HOLLYWOOD -- More than the death of anyone in rock 'n' roll since John Lennon in 1980, the loss of Bill Graham Friday night in a helicopter crash represents the end of an era.
In the narrowest of terms, Graham was the nation's most celebrated rock promoter -- a man who staged concerts or entire tours over the past 2 1/2 decades for such major attractions as the Rolling Stones, Bob Dylan, Bruce Springsteen, the Grateful Dead, Janis Joplin and U2.
In the widest sense, however, Graham was also a conscience and activist in rock -- a man whose name was linked not only to most of music's great names, but also to its grandest causes, from the landmark Live Aid benefit concerts in 1985 to the worldwide Amnesty International tour of 1988.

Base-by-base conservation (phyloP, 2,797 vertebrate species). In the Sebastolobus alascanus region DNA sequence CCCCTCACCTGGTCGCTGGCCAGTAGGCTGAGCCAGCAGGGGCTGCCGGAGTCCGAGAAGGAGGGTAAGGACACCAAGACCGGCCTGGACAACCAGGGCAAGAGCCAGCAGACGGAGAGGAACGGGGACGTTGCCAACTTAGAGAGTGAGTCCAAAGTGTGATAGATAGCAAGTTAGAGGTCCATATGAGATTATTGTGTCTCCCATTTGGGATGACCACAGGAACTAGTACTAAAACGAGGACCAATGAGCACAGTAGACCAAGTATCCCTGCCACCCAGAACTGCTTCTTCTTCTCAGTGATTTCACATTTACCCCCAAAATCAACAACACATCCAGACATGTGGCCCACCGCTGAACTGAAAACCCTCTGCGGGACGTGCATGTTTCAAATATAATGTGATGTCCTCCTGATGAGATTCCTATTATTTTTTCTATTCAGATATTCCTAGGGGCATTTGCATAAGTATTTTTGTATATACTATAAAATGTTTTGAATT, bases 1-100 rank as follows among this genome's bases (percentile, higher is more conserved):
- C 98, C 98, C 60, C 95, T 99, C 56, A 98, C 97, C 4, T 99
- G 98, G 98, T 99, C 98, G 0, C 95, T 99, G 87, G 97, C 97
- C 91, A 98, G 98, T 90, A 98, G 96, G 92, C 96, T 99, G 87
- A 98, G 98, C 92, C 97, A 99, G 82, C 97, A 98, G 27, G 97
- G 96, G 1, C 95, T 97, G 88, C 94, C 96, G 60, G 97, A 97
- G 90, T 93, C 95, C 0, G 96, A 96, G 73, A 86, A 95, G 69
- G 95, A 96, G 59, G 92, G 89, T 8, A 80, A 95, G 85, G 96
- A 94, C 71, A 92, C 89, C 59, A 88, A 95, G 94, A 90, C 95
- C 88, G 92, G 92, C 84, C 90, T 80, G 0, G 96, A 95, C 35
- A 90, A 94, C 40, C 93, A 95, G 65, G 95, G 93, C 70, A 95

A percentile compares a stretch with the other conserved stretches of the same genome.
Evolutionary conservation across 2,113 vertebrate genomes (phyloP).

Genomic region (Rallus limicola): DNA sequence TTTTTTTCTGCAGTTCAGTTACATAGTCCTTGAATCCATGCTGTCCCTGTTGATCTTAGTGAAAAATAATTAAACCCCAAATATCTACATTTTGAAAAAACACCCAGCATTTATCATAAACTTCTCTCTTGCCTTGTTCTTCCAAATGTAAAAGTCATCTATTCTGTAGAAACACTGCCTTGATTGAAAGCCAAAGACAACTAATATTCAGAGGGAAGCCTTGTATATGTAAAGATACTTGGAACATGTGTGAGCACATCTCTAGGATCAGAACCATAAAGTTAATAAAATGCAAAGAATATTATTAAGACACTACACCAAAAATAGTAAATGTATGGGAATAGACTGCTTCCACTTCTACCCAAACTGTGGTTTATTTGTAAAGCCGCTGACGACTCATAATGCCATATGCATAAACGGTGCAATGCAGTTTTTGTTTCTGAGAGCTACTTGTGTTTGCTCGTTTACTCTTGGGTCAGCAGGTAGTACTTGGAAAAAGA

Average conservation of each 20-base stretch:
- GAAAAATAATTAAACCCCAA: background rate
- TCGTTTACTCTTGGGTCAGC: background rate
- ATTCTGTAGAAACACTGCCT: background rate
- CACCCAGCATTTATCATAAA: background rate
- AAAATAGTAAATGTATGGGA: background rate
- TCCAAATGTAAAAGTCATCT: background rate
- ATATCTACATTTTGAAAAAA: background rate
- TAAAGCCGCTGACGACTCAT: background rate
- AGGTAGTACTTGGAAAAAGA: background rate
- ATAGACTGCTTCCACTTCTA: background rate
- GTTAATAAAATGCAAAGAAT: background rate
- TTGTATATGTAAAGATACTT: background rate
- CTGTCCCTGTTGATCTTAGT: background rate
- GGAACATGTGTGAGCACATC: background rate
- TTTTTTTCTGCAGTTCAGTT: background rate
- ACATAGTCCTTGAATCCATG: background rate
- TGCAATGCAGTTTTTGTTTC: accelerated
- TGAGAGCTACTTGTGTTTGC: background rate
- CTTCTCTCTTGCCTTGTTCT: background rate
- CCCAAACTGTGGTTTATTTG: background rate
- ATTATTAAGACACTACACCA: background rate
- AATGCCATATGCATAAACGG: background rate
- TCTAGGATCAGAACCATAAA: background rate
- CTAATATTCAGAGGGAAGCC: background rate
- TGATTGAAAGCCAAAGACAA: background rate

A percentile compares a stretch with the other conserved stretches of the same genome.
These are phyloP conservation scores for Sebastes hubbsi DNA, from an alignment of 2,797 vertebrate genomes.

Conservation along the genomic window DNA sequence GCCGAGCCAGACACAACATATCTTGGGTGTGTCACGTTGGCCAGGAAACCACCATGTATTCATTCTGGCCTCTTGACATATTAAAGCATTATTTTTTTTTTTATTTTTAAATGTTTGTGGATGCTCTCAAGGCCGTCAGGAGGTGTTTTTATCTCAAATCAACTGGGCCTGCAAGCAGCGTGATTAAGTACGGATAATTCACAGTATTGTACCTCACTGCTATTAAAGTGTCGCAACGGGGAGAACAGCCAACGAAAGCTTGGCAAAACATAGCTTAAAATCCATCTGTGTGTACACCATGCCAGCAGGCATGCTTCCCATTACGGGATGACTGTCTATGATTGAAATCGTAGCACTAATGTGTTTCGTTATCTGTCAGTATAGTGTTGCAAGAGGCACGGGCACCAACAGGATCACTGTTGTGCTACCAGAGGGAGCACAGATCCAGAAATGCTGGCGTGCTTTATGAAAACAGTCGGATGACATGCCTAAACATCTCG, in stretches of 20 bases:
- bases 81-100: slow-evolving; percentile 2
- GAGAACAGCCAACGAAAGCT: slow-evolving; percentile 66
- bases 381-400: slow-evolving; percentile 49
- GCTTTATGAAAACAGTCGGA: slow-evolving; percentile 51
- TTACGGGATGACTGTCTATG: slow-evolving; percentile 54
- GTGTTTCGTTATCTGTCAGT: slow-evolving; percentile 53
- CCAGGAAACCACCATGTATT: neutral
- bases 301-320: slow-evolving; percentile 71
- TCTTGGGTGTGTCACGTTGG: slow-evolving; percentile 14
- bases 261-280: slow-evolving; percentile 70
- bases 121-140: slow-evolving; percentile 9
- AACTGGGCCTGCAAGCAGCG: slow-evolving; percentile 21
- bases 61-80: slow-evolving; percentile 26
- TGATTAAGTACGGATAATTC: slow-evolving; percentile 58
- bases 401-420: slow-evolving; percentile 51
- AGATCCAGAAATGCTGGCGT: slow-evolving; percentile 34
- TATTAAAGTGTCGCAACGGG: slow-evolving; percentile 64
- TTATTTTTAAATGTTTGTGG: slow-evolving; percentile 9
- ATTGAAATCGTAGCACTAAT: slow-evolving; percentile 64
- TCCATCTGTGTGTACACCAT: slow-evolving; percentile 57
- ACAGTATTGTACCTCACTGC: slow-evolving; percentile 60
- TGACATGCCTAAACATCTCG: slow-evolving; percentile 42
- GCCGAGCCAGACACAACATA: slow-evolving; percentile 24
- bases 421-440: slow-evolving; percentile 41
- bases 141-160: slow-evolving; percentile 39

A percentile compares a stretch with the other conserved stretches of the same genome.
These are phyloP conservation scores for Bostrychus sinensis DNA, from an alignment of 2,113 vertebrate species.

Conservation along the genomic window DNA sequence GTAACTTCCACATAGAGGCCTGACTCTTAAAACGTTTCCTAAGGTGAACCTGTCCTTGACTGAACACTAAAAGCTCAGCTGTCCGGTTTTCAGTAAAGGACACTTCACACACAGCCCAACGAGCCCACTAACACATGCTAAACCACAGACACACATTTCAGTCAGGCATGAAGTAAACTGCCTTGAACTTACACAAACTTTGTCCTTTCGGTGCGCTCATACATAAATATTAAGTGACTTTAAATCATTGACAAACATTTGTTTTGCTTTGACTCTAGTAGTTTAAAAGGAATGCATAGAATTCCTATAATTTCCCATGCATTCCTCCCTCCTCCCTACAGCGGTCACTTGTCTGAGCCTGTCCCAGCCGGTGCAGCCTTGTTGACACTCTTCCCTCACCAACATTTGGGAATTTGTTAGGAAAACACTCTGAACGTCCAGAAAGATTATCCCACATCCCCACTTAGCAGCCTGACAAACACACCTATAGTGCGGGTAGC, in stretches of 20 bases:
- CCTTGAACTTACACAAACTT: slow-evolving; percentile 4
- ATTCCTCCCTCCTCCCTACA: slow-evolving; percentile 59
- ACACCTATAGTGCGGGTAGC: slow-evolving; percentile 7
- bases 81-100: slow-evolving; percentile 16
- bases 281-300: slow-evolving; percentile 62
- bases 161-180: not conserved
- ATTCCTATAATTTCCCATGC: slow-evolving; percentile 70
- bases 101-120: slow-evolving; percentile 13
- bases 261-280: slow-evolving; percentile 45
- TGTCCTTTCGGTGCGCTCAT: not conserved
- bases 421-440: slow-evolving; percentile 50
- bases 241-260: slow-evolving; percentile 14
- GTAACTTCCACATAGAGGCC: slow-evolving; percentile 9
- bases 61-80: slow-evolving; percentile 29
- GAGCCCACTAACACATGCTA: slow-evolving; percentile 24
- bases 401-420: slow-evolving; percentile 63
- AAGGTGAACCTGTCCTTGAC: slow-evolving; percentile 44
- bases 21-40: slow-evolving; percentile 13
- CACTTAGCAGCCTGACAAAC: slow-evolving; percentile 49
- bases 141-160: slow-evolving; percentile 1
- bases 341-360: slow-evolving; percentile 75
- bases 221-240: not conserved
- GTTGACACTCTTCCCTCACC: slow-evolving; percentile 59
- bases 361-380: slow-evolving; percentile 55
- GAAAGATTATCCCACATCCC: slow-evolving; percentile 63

Part of his drive may have grown out of his tragic background. Born in Berlin in 1931 as Wolfgang Grajonca, he was turned over to an orphanage by his mother after his father died. During World War II, Graham and some other orphans were taken by Red Cross officials to the United States. He learned later that his mother had died in a concentration camp.
Despite the trials of his own childhood, he found ways as an adult to believe in the goodness of man and in the soul-stirring celebration of art. Like so many of his generation, he lamented the loss in recent years of the sociological connection that existed between performers and fans in the '60s.